Monday January 22, 2018
A car does not have to be riotously expensive to convey a measure of true style – a fact that is demonstrated by the original Vauxhall Ventora. On its launch in February 1968, all business types worth their Luncheon Vouchers immediately cajoled their fleet manager for the ‘smooth 6-cylinder 140-horse fireball’.
In essence, the Ventora was a clever blend of the FD Victor body shell – itself only a few months old at the time – with the 3.3 litre engine from the PC series Cresta. The original plan was to call the new FD the “Ventura” but as this was already used on a Pontiac, the advertising guru Mr. Murray Walker devised name Ventora plus the slogan ‘The Lazy Fireball’. By the standards of 1968, the Ventora was an unusual British car; Roger Bell of Motor believed that ‘there is nothing else comparable in accommodation, performance and six-cylinder refinement at this price’. The Rover P6 3500 and Triumph 2.5 PI also debuted in that year but they were far more expensive while the Ford Corsair 2000E had a V4 engine and the Wolseley 18/85 “Landcrab” occupied a rather different sector of the market.
The Ventora was not especially well-equipped – the front seats had fixed backrests – but at a price of £1,102, the Vauxhall was quite a bargain and you would have to be an utter square not to specify the £9 10s optional vinyl roof. The lesser Victor 1600s had a three on the column but the FD flagship came with four on the floor and although Powerglide automatic was available most keen drivers was happy to pay a £45 premium for overdrive. The package also included extra instruments and that distinctive “harmonica” radiator grille and some extremely smart wheel trims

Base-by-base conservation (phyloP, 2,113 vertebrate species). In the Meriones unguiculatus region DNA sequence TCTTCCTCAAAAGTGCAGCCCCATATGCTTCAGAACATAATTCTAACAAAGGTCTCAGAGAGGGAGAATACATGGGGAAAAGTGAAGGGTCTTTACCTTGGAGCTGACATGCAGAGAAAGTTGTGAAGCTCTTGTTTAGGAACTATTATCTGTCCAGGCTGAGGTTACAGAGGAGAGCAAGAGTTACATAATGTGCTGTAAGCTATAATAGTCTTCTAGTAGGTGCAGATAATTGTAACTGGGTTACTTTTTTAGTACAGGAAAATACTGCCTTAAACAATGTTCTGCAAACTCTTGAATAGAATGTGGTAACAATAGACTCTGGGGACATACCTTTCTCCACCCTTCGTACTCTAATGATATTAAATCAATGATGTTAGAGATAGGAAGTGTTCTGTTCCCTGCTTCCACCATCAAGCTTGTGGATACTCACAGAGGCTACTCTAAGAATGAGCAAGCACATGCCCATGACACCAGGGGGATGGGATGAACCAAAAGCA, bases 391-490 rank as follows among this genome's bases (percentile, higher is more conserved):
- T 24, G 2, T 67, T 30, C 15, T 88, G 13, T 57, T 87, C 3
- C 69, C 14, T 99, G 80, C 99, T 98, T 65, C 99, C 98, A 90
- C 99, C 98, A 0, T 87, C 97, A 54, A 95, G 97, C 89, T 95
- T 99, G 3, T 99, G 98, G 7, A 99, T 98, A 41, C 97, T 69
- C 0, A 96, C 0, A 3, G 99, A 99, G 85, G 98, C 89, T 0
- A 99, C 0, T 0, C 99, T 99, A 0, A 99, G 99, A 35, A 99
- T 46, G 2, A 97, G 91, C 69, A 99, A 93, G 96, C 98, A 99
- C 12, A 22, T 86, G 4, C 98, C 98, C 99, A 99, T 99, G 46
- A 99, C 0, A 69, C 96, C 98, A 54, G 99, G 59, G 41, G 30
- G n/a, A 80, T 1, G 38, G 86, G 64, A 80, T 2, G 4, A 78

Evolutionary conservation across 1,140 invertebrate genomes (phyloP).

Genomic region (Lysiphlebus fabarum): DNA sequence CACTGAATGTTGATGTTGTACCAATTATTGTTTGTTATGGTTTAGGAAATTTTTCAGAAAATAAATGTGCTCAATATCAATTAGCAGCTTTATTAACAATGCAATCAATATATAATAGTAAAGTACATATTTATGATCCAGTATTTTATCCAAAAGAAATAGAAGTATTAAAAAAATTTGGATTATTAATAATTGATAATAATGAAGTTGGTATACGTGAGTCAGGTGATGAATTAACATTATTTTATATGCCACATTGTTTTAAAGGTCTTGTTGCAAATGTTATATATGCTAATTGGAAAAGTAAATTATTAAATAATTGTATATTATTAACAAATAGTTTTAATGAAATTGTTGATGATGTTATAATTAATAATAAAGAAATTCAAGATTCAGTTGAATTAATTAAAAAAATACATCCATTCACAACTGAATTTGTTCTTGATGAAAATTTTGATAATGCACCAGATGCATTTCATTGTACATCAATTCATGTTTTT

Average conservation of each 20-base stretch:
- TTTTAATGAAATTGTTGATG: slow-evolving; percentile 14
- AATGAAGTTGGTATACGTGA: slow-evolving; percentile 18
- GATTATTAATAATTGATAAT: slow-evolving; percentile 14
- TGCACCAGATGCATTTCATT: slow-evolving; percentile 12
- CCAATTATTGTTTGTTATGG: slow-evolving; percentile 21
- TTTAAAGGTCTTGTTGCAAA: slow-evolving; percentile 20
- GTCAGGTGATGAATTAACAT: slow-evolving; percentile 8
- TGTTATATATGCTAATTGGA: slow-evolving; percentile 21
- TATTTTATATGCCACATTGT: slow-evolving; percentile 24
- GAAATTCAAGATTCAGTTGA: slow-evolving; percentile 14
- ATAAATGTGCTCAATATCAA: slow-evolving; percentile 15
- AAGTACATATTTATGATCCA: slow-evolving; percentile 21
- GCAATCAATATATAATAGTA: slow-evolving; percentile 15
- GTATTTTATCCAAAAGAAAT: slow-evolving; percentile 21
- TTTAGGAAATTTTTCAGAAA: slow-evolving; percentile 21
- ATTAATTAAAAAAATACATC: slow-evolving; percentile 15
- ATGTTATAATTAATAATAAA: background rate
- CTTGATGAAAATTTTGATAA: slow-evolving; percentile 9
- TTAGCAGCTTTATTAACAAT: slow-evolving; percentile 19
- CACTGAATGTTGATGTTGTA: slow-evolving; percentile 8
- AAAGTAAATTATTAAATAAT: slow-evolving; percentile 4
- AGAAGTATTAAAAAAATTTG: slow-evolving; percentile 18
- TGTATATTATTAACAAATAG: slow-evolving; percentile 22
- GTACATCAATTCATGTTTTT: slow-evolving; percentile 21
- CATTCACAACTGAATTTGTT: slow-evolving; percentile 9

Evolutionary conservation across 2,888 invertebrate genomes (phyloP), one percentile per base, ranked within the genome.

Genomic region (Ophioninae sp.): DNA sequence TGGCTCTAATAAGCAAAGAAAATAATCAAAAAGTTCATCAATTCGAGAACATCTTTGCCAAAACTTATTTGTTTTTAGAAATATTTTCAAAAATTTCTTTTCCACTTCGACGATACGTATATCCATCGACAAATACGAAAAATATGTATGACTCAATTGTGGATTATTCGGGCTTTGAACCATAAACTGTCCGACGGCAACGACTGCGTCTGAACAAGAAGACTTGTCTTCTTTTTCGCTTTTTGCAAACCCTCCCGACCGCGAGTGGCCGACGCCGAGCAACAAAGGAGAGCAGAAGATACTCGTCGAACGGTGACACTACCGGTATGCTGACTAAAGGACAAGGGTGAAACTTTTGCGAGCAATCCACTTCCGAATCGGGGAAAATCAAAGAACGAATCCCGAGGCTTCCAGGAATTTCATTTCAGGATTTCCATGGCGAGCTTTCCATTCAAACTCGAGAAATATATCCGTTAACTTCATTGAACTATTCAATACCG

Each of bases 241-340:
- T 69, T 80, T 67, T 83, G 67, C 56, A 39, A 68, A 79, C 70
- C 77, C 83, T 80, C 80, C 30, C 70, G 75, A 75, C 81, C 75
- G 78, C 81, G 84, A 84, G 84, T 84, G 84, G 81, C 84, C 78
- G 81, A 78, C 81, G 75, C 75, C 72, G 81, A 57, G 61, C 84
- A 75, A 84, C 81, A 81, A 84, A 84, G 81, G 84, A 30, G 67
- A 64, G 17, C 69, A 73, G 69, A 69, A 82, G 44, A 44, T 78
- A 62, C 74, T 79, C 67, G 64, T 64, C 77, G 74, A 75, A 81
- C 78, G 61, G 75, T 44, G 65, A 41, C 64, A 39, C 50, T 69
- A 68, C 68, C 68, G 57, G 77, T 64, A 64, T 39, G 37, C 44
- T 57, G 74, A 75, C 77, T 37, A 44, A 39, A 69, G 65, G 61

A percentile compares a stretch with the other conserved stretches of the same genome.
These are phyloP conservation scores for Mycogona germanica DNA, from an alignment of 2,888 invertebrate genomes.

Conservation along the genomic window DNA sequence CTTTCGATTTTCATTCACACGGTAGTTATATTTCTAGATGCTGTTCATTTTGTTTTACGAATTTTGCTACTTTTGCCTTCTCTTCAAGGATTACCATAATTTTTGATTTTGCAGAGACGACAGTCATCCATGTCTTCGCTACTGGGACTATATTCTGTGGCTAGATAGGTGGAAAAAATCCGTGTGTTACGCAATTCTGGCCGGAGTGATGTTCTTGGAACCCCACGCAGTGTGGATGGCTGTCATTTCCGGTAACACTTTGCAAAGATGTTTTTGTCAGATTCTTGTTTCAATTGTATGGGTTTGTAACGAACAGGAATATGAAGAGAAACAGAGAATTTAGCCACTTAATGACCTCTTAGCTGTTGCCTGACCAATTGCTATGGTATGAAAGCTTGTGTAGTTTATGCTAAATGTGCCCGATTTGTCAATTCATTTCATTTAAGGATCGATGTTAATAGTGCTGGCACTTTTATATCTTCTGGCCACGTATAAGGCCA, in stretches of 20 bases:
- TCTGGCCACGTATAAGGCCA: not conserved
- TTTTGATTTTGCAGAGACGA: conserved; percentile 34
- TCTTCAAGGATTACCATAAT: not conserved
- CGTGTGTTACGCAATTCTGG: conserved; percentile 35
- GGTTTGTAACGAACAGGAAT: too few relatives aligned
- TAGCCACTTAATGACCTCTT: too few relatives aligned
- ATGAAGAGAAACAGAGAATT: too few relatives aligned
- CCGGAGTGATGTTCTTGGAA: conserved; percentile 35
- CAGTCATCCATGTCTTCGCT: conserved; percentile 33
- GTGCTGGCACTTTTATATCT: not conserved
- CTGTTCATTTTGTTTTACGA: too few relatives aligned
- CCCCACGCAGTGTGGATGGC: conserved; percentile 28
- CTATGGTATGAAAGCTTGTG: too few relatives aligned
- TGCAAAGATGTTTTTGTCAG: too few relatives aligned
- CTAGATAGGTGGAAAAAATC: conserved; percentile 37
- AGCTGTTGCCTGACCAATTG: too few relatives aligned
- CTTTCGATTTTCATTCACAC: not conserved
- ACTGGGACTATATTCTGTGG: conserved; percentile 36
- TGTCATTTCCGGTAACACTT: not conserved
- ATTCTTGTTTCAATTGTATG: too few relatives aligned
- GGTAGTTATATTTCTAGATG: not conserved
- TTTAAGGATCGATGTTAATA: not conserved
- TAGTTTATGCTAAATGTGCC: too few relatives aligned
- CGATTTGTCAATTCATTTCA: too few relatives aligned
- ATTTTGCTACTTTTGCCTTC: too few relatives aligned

Luton’s tireless PR department ensured that a white Venotra starred in Department S as transport for Joel Fabiani’s grim-faced ex FBI agent Stewart Sullivan. As a crime-fighter who was tasked with fighting evil, rotten continuity and quite often the script every week, only a car as ultra-hip as the Ventora would suffice. The same Vauxhall also appeared in Randall & Hopkirk (Deceased); the two ITC series were filmed back to back.
In May 1968, the very appealing Victor 3300 estate combined the Ventora’s engine with the trim of the cheaper FDs. ‘Spread yourself into the space age’ urged the advertisements. Vauxhall originally planned to replace the FD range for 1970 but financial issues meant that the FE series would not make their bow until March 1972. As an interim measure, the Ventora was facelifted as the ‘Series II’ in October 1969, gaining a new fascia and the long overdue option of three-speed automatic transmission. There were also reclining front seats (at last), not to mention two-speed wipers and a range of ‘Starmist’ metallic paints, all of which helped to maintain the Ventora’s profile until the advent of the FE.
There was also a fascinating post-script to the Ventora story in the form of the 137mph Black Prince - a Vauxhall with Gordon-Keeble connections. After the sad demise of that great marque, Mr. George Wansborough, one of the company’s backers, owned a number of surplus 5.4 litre Chevrolet V8 engines – which found their way into the world’s ultimate FD. According to Autocar, two Black Princes were constructed, one with automatic gears and a manual-box version with the magazine evaluating the latter in June 1972. At £2,950 it cost more than a Jaguar XJ6 but the tester thought that ‘for a performance conversion, it is harder to think of a greater transformation’.
However, a standard model is more than sufficient to make an impact in society circles and/or your local service station, for one very good reason. Some vehicles are so dull that they virtually have absence – but the Vauxhall Ventora FD is a vehicle of definite presence.